Brazil: Major Insurance and Reinsurance Developments in 2008

Last Updated: 22 January 2009
Article by M. Machua Millett

Although all of the Latin American jurisdictions had notable regulatory and market developments in 2008, Brazil stands out as particularly significant given the size of the market involved and the fundamental nature of the developments seen there in the past year.

Reinsurance Explosion

Brazil is by far the largest insurance market in Latin America, representing approximately 44% of the gross written premiums in the region. That being said, with by far the largest population in South America, the 10th largest economy in the world by GDP, low insurance penetration rates and more than 81% of current insurance premiums concentrated in life, auto and fire insurance, the Brazilian insurance market still has tremendous growth potential (estimated by some to be the third best growth potential in the world, behind only China and India). Indeed, Fitch Ratings recently released a report finding that the Brazilian insurance market grew by 15% in 2007 and predicting that, given the country's low insurance penetration and favorable economic environment, the market will experience "consistent growth in the short and medium term . . . ."

Therefore, it came as little surprise that the opening of the Brazilian reinsurance market to competition in early 2008 brought a flood of attention and interested foreign reinsurers to the country.

1. Background: The Monopoly Comes to an End

After many years of debate and an "impending" opening that had lasted some ten years, on January 15, 2007, Complimentary Law No. 126 established a framework for ending the long-standing government monopoly on the reinsurance business in Brazil and opened the Brazilian reinsurance market to private foreign insurers. On December 17, 2007, SUSEP and the National Council on Private Insurance ("CNSP") issued Resolution No. 168, which implemented Complimentary Law No. 126 and established the requirements for foreign reinsurers wishing to underwrite reinsurance in Brazil. Resolution No. 168 became effective on April 19, 2008, effectively opening the doors to private reinsurers to obtain authorization to do business in Brazil.

Complimentary Law No. 126 and Resolution No. 168 established three categories of private reinsurers: (1) local reinsurers (resseguradores locales); (2) admitted reinsurers (resseguradores admitidos); and (3) occasional reinsurers (resseguradores eventuais). Local reinsurers are defined as reinsurers organized under Brazilian law as Brazilian corporations (sociedades anonimas). Admitted reinsurers are defined as reinsurance companies incorporated under the law of foreign jurisdictions that maintain a representative office in Brazil and are registered as such with SUSEP. Finally, occasional reinsurers are defined as reinsurance companies incorporated in foreign jurisdictions that do not have a representative office in Brazil, but are registered with SUSEP.

a. Local Reinsurers

A foreign reinsurer wishing to establish a subsidiary in Brazil to act as a local reinsurer must establish a Brazilian corporation under Brazilian law with the performance of reinsurance and retrocession activities as its sole business. Such a local reinsurer is subject to all local laws and regulations generally applicable to Brazilian insurers, except as otherwise excepted under Brazilian law. A local insurer must hold minimum capital of R$ 60 million (approximately US$ 28 million), plus appropriate risk-based capital as provided by law.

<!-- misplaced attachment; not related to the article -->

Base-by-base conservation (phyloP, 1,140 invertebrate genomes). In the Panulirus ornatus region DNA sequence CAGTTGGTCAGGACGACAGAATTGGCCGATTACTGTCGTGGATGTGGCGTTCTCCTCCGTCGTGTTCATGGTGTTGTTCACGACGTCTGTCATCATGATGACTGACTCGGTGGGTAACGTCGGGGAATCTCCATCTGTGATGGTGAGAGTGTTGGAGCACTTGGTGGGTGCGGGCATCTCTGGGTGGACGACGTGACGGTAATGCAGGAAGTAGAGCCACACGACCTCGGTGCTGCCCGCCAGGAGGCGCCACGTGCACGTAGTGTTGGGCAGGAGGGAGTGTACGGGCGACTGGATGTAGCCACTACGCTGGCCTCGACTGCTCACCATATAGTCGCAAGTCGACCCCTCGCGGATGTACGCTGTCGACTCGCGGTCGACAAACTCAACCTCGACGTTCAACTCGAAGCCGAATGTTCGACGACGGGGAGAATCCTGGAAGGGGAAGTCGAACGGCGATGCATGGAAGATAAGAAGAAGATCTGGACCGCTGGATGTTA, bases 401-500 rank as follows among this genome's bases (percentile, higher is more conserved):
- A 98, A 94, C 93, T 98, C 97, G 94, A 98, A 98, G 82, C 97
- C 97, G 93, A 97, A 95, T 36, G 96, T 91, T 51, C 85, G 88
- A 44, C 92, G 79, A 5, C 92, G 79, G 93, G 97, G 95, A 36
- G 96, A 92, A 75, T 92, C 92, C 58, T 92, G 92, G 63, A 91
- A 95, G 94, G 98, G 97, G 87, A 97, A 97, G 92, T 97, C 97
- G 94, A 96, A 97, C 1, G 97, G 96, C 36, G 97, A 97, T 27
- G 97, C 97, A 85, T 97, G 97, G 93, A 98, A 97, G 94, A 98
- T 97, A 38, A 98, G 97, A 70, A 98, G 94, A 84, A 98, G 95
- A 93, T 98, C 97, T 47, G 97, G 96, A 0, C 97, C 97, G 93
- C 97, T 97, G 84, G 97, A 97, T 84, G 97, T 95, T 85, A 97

b. Admitted Reinsurers

A foreign reinsurer wishing to establish a representative office in Brazil must meet the following requirements:

  • Authorization in its country of incorporation to underwrite local and international reinsurance in the same lines as it seeks to underwrite in Brazil;
  • Solvency, and operation in its country of incorporation for greater than 5 years;
  • A minimum net worth/surplus of greater than US$100 million or the equivalent;
  • A permanent agent domiciled in Brazil, with broad powers of administrative and judicial representation.
  • The following minimum rating from the following rating agencies: Standard & Poor's (BBB-), Fitch (BBB-), Moody's (Baa3), AM Best (B+);
  • A bank account in foreign currency "linked" to SUSEP with a minimum of US$ 1 million for life reinsurers or US$ 5 million for general reinsurers;
  • A local representative office in Brazil that acts as an independent entity or branch of the company, with a head of the representative office that meets the various requirements to be an office of a local insurance company; and
  • Compliance with annual and continuing reporting requirements to SUSEP concerning, among other things, status, internal controls and supervisory fees.

c. Occasional Reinsurers

A foreign reinsurer not wishing to establish a representative office in Brazil, is permitted to register with SUSEP as an occasional reinsurer if it satisfies the following requirements:

  • Authorization in its country of incorporation to underwrite local and international reinsurance in the same lines as it seeks to underwrite in Brazil;
  • Solvency, and operation in its country of incorporation for greater than 5 years;
  • A minimum net worth/surplus of greater than US$150 million or the equivalent;
  • The following minimum rating from the following rating agencies: Standard & Poor's (BBB), Fitch (BBB), Moody's (Baa2), AM Best (B++); and
  • A permanent agent domiciled in Brazil, with broad powers of administrative and judicial representation.

2. Market Reaction: The Rush to Register

In the months following the opening in April 2008, the reinsurance authorization applications poured into SUSEP, often overwhelming the personnel that had been dedicated to processing these requests. Nonetheless, despite some delays and other minor issues, SUSEP was able to process the flood of requests with relative efficiency. By the end of the year, a total of 41 private reinsurers and some 30 reinsurance brokers had received authorization, with a significant number of applications still being processed. Of the 41 reinsurance companies, 5 received authorization as local reinsurers, 16 as admitted reinsurers and 20 as occasional reinsurers.